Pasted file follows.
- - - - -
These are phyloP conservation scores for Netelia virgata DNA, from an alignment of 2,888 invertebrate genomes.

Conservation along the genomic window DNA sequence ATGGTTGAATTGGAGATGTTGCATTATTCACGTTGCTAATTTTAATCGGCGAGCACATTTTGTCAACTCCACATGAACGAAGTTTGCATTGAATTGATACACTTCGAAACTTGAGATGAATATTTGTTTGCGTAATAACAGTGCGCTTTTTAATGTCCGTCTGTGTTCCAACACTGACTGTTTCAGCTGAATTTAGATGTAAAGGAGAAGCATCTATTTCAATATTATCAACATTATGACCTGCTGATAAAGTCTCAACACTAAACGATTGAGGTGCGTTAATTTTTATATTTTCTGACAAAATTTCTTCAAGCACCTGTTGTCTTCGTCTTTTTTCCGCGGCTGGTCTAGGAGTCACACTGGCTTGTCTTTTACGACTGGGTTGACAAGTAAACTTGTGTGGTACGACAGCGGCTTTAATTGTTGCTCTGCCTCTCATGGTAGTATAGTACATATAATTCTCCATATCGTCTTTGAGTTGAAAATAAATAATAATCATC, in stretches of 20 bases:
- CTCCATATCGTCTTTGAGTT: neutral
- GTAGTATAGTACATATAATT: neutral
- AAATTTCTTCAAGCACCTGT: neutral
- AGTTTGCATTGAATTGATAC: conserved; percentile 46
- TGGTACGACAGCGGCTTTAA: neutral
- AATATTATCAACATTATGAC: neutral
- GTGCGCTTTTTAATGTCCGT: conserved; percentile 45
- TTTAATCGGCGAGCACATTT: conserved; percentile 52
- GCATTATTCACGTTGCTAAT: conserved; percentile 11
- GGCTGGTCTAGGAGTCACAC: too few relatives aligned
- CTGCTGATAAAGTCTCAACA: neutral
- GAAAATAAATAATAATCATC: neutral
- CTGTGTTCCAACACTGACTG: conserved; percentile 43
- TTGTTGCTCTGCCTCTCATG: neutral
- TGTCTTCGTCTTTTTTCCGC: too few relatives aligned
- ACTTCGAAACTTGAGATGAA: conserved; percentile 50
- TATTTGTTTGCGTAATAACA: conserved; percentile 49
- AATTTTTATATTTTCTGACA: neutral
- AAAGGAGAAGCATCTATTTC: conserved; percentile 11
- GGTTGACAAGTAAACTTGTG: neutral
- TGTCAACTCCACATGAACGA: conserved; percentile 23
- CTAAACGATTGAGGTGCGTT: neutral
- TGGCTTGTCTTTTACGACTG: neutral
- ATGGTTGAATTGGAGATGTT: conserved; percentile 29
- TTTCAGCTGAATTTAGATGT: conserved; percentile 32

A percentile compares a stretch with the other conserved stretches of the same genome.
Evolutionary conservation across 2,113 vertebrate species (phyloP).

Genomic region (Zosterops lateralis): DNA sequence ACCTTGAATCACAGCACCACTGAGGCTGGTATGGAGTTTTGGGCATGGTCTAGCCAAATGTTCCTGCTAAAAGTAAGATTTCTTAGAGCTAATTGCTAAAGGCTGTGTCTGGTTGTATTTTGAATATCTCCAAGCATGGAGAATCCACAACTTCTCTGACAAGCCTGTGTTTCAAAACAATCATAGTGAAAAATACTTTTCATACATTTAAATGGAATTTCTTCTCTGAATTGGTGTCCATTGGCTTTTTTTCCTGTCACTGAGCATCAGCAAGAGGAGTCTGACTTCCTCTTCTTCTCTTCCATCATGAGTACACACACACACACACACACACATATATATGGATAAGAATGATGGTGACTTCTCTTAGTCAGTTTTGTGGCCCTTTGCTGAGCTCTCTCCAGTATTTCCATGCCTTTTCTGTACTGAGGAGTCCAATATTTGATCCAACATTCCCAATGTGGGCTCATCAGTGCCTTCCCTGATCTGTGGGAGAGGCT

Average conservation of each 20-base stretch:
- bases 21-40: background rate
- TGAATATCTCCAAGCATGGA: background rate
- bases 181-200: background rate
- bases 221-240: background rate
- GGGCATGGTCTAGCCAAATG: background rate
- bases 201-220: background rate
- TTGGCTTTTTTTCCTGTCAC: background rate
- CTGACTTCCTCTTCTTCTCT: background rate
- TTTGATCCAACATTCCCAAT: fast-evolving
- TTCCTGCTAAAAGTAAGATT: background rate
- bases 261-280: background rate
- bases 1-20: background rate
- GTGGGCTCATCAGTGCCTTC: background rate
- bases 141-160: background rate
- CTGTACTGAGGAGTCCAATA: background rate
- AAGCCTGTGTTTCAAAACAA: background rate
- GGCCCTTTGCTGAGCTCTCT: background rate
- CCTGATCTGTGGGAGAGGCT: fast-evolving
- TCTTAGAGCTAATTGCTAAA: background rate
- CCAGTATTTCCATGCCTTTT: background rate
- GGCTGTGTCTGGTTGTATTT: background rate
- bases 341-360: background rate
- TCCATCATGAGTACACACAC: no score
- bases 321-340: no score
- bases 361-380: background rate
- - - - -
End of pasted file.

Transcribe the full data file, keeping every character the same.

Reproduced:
These are phyloP conservation scores for Netelia virgata DNA, from an alignment of 2,888 invertebrate genomes.

Conservation along the genomic window DNA sequence ATGGTTGAATTGGAGATGTTGCATTATTCACGTTGCTAATTTTAATCGGCGAGCACATTTTGTCAACTCCACATGAACGAAGTTTGCATTGAATTGATACACTTCGAAACTTGAGATGAATATTTGTTTGCGTAATAACAGTGCGCTTTTTAATGTCCGTCTGTGTTCCAACACTGACTGTTTCAGCTGAATTTAGATGTAAAGGAGAAGCATCTATTTCAATATTATCAACATTATGACCTGCTGATAAAGTCTCAACACTAAACGATTGAGGTGCGTTAATTTTTATATTTTCTGACAAAATTTCTTCAAGCACCTGTTGTCTTCGTCTTTTTTCCGCGGCTGGTCTAGGAGTCACACTGGCTTGTCTTTTACGACTGGGTTGACAAGTAAACTTGTGTGGTACGACAGCGGCTTTAATTGTTGCTCTGCCTCTCATGGTAGTATAGTACATATAATTCTCCATATCGTCTTTGAGTTGAAAATAAATAATAATCATC, in stretches of 20 bases:
- CTCCATATCGTCTTTGAGTT: neutral
- GTAGTATAGTACATATAATT: neutral
- AAATTTCTTCAAGCACCTGT: neutral
- AGTTTGCATTGAATTGATAC: conserved; percentile 46
- TGGTACGACAGCGGCTTTAA: neutral
- AATATTATCAACATTATGAC: neutral
- GTGCGCTTTTTAATGTCCGT: conserved; percentile 45
- TTTAATCGGCGAGCACATTT: conserved; percentile 52
- GCATTATTCACGTTGCTAAT: conserved; percentile 11
- GGCTGGTCTAGGAGTCACAC: too few relatives aligned
- CTGCTGATAAAGTCTCAACA: neutral
- GAAAATAAATAATAATCATC: neutral
- CTGTGTTCCAACACTGACTG: conserved; percentile 43
- TTGTTGCTCTGCCTCTCATG: neutral
- TGTCTTCGTCTTTTTTCCGC: too few relatives aligned
- ACTTCGAAACTTGAGATGAA: conserved; percentile 50
- TATTTGTTTGCGTAATAACA: conserved; percentile 49
- AATTTTTATATTTTCTGACA: neutral
- AAAGGAGAAGCATCTATTTC: conserved; percentile 11
- GGTTGACAAGTAAACTTGTG: neutral
- TGTCAACTCCACATGAACGA: conserved; percentile 23
- CTAAACGATTGAGGTGCGTT: neutral
- TGGCTTGTCTTTTACGACTG: neutral
- ATGGTTGAATTGGAGATGTT: conserved; percentile 29
- TTTCAGCTGAATTTAGATGT: conserved; percentile 32

A percentile compares a stretch with the other conserved stretches of the same genome.
Evolutionary conservation across 2,113 vertebrate species (phyloP).

Genomic region (Zosterops lateralis): DNA sequence ACCTTGAATCACAGCACCACTGAGGCTGGTATGGAGTTTTGGGCATGGTCTAGCCAAATGTTCCTGCTAAAAGTAAGATTTCTTAGAGCTAATTGCTAAAGGCTGTGTCTGGTTGTATTTTGAATATCTCCAAGCATGGAGAATCCACAACTTCTCTGACAAGCCTGTGTTTCAAAACAATCATAGTGAAAAATACTTTTCATACATTTAAATGGAATTTCTTCTCTGAATTGGTGTCCATTGGCTTTTTTTCCTGTCACTGAGCATCAGCAAGAGGAGTCTGACTTCCTCTTCTTCTCTTCCATCATGAGTACACACACACACACACACACACATATATATGGATAAGAATGATGGTGACTTCTCTTAGTCAGTTTTGTGGCCCTTTGCTGAGCTCTCTCCAGTATTTCCATGCCTTTTCTGTACTGAGGAGTCCAATATTTGATCCAACATTCCCAATGTGGGCTCATCAGTGCCTTCCCTGATCTGTGGGAGAGGCT

Average conservation of each 20-base stretch:
- bases 21-40: background rate
- TGAATATCTCCAAGCATGGA: background rate
- bases 181-200: background rate
- bases 221-240: background rate
- GGGCATGGTCTAGCCAAATG: background rate
- bases 201-220: background rate
- TTGGCTTTTTTTCCTGTCAC: background rate
- CTGACTTCCTCTTCTTCTCT: background rate
- TTTGATCCAACATTCCCAAT: fast-evolving
- TTCCTGCTAAAAGTAAGATT: background rate
- bases 261-280: background rate
- bases 1-20: background rate
- GTGGGCTCATCAGTGCCTTC: background rate
- bases 141-160: background rate
- CTGTACTGAGGAGTCCAATA: background rate
- AAGCCTGTGTTTCAAAACAA: background rate
- GGCCCTTTGCTGAGCTCTCT: background rate
- CCTGATCTGTGGGAGAGGCT: fast-evolving
- TCTTAGAGCTAATTGCTAAA: background rate
- CCAGTATTTCCATGCCTTTT: background rate
- GGCTGTGTCTGGTTGTATTT: background rate
- bases 341-360: background rate
- TCCATCATGAGTACACACAC: no score
- bases 321-340: no score
- bases 361-380: background rate